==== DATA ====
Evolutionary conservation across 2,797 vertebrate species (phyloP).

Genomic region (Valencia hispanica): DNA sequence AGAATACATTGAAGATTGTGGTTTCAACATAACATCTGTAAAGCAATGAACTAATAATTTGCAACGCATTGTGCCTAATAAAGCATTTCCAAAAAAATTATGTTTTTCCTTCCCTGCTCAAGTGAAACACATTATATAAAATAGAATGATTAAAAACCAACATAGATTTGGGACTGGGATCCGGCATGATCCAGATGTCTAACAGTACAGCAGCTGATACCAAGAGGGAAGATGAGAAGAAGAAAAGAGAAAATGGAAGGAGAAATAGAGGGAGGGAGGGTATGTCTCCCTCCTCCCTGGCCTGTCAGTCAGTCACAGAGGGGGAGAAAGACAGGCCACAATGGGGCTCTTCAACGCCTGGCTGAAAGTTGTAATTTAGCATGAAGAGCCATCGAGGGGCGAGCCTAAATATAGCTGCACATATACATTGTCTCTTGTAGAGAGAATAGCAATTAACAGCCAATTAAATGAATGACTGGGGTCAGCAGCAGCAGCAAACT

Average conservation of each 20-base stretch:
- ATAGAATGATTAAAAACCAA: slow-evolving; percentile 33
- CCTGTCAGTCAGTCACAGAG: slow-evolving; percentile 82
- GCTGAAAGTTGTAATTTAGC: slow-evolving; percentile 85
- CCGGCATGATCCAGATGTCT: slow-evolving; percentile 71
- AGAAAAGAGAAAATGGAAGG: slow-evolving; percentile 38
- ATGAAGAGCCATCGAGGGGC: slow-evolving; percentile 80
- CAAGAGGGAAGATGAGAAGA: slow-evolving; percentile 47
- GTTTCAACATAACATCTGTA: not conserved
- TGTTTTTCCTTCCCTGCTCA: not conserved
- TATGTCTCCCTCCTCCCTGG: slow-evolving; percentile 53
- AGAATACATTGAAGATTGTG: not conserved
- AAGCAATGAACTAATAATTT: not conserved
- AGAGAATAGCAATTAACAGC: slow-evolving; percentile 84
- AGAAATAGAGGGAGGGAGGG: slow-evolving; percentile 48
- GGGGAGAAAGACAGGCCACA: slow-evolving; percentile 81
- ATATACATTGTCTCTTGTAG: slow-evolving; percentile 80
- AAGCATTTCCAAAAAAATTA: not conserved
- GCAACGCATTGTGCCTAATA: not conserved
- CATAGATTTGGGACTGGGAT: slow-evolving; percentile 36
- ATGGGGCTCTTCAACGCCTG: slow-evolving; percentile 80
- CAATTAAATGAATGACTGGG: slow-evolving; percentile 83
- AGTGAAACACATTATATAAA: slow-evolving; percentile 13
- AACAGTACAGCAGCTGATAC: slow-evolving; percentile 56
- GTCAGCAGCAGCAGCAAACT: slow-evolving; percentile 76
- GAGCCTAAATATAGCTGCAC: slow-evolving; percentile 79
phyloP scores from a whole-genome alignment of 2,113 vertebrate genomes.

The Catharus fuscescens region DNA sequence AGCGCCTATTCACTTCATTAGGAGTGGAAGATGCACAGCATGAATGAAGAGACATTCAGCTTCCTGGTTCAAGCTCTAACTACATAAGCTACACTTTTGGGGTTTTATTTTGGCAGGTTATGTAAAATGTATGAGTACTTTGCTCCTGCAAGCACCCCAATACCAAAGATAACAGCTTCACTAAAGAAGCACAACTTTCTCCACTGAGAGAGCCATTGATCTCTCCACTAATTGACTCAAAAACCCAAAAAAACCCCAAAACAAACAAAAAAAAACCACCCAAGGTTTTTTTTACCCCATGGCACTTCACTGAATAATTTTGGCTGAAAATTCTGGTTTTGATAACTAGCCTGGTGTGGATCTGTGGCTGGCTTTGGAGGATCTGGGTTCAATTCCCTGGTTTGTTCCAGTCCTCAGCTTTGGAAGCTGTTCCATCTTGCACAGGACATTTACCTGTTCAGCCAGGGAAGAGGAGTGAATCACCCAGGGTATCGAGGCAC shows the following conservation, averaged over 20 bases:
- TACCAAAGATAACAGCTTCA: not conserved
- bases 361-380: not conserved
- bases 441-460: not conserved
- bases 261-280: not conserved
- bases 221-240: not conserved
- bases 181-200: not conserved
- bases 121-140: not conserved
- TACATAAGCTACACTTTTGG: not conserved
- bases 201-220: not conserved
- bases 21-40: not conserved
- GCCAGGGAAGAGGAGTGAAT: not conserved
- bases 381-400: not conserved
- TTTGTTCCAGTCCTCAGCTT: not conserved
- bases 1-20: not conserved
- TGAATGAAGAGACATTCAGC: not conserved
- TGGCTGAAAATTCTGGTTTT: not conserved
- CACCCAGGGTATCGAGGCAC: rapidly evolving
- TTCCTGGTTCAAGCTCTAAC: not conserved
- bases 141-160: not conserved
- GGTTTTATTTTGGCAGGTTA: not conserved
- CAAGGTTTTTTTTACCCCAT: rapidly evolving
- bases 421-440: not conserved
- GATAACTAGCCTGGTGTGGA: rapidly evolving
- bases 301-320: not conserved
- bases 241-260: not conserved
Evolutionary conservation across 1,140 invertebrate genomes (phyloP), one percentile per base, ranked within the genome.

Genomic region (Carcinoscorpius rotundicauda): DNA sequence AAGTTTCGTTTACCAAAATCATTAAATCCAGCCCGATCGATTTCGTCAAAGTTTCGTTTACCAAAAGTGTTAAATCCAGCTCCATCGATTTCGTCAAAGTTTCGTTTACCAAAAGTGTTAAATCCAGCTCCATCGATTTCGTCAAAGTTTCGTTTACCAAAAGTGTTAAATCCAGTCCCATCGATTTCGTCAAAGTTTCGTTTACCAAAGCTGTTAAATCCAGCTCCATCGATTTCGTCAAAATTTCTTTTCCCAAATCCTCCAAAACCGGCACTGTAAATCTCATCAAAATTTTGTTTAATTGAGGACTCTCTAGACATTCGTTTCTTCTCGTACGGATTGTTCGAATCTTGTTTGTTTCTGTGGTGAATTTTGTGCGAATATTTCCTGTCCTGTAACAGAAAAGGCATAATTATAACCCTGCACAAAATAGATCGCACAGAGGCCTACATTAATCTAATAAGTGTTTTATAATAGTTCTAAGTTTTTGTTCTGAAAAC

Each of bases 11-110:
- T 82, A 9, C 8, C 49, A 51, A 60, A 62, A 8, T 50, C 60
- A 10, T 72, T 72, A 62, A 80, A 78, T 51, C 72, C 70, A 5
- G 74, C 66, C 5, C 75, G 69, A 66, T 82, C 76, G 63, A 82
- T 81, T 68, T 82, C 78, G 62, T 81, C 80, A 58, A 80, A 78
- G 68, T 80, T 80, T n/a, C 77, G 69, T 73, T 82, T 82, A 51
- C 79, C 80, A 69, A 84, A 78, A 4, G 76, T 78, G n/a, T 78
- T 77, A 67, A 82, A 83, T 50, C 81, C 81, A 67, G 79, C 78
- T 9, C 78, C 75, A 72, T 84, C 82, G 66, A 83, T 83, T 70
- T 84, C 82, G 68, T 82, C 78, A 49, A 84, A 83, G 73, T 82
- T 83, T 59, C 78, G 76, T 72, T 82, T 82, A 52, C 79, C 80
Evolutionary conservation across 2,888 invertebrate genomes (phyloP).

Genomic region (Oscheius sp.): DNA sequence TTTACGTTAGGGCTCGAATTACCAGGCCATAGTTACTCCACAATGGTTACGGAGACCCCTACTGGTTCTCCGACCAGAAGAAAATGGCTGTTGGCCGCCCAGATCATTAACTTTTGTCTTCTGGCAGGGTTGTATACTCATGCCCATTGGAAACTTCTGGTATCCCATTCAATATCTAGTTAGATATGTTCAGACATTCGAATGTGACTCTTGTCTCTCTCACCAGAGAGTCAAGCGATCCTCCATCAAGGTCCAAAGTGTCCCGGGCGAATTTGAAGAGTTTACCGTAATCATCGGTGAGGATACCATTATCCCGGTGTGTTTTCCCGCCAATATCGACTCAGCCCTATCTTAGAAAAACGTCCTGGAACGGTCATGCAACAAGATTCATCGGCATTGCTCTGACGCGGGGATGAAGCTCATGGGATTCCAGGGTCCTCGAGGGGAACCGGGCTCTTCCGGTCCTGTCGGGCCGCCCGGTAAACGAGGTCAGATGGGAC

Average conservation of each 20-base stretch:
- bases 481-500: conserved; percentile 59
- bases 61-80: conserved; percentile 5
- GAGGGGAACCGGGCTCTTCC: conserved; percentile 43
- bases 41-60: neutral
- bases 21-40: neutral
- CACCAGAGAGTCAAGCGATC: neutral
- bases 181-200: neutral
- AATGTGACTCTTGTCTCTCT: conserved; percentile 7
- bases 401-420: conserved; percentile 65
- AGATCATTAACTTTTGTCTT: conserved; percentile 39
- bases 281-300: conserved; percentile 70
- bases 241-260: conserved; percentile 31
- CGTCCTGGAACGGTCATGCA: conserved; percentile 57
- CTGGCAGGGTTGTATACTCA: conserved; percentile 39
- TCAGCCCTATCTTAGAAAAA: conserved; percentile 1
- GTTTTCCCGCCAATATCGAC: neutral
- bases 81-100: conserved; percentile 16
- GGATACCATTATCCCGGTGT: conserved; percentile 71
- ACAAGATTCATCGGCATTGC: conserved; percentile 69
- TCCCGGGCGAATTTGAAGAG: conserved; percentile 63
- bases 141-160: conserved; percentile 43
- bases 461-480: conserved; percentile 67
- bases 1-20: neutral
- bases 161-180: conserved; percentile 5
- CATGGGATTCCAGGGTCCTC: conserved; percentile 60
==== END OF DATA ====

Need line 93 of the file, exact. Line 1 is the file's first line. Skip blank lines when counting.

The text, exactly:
- bases 461-480: conserved; percentile 67